In a nail-biting sequence of events, Bones turns up at the soup kitchen, missing Spock by mere seconds; Edith Keeler speaks with McCoy and helps him get over what appears to be a bender; as Kirk and Edith return home from a movie, she mentions "Dr. McCoy," and Kirk realizes that Bones is in their midst; as he runs across the street to tell Spock, Bones and Spock emerge from the soup kitchen, and they all embrace in joyous reunion; Edith begins to walk across the street to see what all the hubbub is about; a truck approaches, bearing down on Edith, and as Bones moves to run to save her, Kirk realizes what is happening--this is the moment of Edith's demise and he cannot let Bones save her--and Jim holds McCoy back as he looks away. We hear the screech of brakes and a thud. Bones asks Jim if he realizes what he's just done...he could have saved her! Jim can't speak, and Spock says, "He knows, Doctor. He knows."

The three return to the present via the Guardian, who intones that "all is as it was before." The Guardian invites them to go back into the past and experience other histories. Kirk says simply, "Let's get the hell out of here," and the team beams up to the Enterprise, leaving the planet and the Guardian alone in silence broken only by the sighing wind.

*sniff* Okay, yes, I got a little verklempt there. Shut up! It remains one of the most powerful and emotional episodes for me, and I love the disturbance of the space-time continuum theme. I believe it is also a cautionary tale about altering the past. Although it's easy to speculate about what might be different if we were to change some of our past decisions, I've always felt that was not only an exercise in futility, it is also a dangerous business. We can have no way of knowing how an alternate pathway might affect our current location or state of happiness. Things might be better...but they could also be considerably worse.

That is why I choose not to engage in "What if?" questions in my life. I don't necessarily believe that things happen for a reason, but I do believe that the decisions we have made are what have brought us to where we are, and made us who we are. If we aren't happy with that, then it's time to make another decision and move forward. Thinking about how you'd alter your past is counterproductive and not helpful. You can't go back, so why speculate about it?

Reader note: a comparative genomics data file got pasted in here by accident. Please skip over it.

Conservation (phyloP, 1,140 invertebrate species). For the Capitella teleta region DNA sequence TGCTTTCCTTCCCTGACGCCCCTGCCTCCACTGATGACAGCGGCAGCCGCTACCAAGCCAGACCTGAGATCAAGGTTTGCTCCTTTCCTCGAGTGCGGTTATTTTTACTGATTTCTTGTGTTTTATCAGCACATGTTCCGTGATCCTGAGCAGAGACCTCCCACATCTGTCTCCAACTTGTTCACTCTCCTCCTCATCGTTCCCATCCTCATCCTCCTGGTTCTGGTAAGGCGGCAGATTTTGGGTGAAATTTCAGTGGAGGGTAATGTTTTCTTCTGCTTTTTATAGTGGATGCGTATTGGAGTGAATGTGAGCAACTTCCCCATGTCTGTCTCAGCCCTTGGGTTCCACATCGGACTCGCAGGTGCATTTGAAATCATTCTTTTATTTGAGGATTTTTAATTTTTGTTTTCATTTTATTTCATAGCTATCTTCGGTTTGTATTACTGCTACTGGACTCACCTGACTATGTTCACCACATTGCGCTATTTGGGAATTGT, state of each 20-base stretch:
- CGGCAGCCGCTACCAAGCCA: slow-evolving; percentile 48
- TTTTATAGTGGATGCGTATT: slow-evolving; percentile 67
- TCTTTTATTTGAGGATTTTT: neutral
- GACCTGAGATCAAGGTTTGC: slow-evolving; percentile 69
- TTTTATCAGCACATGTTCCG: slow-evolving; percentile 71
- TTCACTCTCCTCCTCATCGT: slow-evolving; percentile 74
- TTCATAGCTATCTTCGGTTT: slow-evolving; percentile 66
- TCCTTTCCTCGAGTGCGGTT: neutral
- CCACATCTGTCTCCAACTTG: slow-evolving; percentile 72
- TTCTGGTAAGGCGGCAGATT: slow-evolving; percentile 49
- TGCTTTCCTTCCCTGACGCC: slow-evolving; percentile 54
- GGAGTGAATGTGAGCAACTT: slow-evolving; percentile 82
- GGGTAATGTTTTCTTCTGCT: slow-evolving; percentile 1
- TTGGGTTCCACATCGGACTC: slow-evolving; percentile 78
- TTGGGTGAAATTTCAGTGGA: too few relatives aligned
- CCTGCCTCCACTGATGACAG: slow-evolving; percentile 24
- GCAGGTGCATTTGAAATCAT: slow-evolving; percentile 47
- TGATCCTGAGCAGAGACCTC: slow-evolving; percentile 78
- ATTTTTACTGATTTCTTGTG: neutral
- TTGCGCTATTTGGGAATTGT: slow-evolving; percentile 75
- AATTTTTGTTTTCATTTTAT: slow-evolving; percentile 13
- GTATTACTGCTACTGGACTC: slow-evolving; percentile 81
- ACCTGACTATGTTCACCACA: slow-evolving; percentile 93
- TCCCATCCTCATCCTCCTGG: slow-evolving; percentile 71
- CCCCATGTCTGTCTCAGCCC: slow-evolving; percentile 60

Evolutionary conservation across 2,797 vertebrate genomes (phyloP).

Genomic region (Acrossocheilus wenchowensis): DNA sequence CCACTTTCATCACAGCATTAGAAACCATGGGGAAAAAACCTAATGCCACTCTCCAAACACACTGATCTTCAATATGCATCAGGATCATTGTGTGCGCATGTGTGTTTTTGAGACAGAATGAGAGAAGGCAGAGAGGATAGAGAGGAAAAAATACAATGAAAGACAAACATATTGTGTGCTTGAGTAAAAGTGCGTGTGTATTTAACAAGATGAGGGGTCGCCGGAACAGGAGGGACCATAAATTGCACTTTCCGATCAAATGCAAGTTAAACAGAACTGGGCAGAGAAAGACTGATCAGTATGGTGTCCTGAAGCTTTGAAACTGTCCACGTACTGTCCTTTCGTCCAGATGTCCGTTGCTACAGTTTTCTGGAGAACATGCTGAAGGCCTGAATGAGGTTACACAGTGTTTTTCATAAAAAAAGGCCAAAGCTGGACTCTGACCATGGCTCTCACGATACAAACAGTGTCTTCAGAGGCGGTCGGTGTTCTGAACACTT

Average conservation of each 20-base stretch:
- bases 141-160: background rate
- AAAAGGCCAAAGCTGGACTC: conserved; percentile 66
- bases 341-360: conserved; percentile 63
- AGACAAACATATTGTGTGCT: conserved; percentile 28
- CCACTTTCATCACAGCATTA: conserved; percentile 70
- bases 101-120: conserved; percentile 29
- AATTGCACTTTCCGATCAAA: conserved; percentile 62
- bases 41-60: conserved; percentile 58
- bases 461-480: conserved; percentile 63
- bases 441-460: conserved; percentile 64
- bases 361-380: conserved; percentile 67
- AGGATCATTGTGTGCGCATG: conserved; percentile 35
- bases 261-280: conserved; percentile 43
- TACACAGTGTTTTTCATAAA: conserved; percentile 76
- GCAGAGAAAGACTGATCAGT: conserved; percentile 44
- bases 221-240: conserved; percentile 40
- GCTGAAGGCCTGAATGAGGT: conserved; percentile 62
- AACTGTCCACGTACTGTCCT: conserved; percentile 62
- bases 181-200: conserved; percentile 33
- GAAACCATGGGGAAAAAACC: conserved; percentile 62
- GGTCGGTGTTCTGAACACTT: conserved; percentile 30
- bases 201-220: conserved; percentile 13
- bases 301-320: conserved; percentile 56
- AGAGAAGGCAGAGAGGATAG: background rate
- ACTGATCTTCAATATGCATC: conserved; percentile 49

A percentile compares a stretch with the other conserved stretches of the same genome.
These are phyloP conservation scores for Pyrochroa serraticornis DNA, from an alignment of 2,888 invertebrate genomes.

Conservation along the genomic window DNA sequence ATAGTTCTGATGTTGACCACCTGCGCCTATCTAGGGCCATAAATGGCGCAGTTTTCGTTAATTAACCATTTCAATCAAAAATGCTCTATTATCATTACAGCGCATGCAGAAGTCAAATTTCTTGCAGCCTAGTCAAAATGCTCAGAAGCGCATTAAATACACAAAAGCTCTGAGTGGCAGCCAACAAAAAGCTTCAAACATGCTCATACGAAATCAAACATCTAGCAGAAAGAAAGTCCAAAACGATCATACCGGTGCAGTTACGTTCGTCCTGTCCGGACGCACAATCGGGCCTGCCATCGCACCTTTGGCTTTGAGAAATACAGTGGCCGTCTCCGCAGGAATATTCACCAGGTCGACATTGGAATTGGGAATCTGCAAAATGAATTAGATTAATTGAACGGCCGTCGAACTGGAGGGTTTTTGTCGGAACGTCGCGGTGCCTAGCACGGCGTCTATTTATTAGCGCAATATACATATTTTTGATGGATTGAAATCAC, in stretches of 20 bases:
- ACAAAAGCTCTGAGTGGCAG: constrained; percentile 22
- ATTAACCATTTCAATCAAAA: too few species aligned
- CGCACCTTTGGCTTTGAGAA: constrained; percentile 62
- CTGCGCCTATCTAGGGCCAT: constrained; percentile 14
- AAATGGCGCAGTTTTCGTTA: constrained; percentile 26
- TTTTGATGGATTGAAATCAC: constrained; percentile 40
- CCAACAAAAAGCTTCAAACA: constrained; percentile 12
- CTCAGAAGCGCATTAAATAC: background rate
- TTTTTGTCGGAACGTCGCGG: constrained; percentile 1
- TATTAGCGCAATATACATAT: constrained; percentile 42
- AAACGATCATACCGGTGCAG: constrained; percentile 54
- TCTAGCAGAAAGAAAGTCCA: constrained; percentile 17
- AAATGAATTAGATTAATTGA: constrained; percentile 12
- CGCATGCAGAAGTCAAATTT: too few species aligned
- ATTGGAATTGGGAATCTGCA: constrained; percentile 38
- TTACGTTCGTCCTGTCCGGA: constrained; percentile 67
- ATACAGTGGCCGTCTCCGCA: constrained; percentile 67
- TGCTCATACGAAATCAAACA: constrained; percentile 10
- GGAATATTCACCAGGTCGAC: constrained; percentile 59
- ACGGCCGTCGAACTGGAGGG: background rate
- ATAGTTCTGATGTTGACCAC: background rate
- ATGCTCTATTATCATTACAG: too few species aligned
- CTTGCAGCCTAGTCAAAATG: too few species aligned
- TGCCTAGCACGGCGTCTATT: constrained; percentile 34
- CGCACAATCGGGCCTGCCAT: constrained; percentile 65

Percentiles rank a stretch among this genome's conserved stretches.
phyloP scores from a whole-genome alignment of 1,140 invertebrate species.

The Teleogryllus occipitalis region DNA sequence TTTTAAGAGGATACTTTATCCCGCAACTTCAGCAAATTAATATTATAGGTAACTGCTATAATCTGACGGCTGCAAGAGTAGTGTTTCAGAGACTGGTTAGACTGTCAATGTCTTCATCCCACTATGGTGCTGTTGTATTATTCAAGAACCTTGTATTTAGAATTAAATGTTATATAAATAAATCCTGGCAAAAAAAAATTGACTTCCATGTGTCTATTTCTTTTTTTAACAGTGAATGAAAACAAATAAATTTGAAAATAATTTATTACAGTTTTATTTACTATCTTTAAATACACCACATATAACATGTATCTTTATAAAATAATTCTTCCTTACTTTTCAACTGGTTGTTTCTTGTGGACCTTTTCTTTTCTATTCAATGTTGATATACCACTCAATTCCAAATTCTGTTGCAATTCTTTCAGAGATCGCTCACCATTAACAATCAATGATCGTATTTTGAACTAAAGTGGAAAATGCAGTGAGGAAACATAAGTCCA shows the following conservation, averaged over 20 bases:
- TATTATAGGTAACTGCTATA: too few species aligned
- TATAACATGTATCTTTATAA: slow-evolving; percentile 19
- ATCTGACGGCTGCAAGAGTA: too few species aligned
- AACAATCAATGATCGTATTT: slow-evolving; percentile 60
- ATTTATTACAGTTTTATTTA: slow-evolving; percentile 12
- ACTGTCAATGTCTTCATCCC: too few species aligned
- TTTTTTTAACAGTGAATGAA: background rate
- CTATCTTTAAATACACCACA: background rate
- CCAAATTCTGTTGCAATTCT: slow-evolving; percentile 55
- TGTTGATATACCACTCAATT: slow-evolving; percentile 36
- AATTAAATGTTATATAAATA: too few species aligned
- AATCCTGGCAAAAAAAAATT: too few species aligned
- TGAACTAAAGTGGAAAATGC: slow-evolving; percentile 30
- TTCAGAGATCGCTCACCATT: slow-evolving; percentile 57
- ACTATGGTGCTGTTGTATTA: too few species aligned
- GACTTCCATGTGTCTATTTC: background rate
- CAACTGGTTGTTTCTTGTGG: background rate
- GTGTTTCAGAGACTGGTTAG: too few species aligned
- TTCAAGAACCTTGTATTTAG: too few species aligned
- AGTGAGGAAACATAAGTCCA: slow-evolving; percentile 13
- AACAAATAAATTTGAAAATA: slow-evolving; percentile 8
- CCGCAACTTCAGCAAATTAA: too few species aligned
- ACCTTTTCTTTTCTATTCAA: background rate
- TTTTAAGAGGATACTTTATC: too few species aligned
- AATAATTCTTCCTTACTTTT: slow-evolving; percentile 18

That's one of the many lessons I've learned from "Star Trek."


  1. Strange ... I had a 'what if' moment in today's entry ... I let them go as soon as they enter my mind, as if it was a 'hot rock' (which, was a GREAT album!!).

    I thought for a second that you and Ken would get up there, esp. after that little boy was up there. I remembered that episode (vaguely) and would have been a great picture.

    That's one of the many lessons I've learned from Star Trek

    Man, I would try to get my jr. high pal to get that ... it wasn't always about the science (which was accurate as it 'created' itself), but the story!!

    The space-time question is one that keeps my wheels turning ... hmm ... that could be another idea for a post..!

  2. Mark, we did step through the guardian, you just missed it :o)

    Nope, I would not alter the past, because then I would not have my bride :o)

  3. I don't remember a single episode, although I watched them ALL with my daddy when I was like 4 or 5, you are my age... how do you remember them?? Cable?? DVD's of the original?? I don't get it!! LOL!! That one sounds like a good one, though.

  4. Beth, if it is possible for the space/time continuum to be breached then it already has been and we are living today with circumstances that have been effected in the past by some one or ones from our present or future.

    It certainly seems that some members of the human race are totally unqualified to operate some of the gadgets they do.


  5. Hi Beth,
    I remember that Star Trek episode well ... and all the lessons it taught. For starters: Don't mess with the time-space contiuum or you're liable to spend eternity with Joan Collins ...

  6. i do hope Ken had a good Father's Day. Glad you were able to speak with your FIL and your dad...i can not wait to hear all about your party this week. I think homemade potato salad can actually be a hard thing to perfect.

  7. Oh, the potato salad debate continues. LOL I can't wait to hear all about it! ;0)

  8. Beth I would like for you to come to my blog and pick up the bow-award. I want to give you this award because you always keep me guessing as to what you will come up with next, your great sense of humor, and your compassion that comes through often. Also how you have contributed by being a micro-biologist. Besides how long has it been since a gentleman from Greece or any man has bowed to you. Please pass it on to someone deserving, This gentleman created this award.

  9. Wish I could comment intelligently on the Star Trek event,but I'm afraid I left that behind quite a few years ago. I guess I need to bone up, however, now that there's a new Star Trek movie available. I've never been a science fiction buff, but I did usually enjoy Kirk and Spock.


I'm funny how, I mean funny like I'm a clown, I amuse you?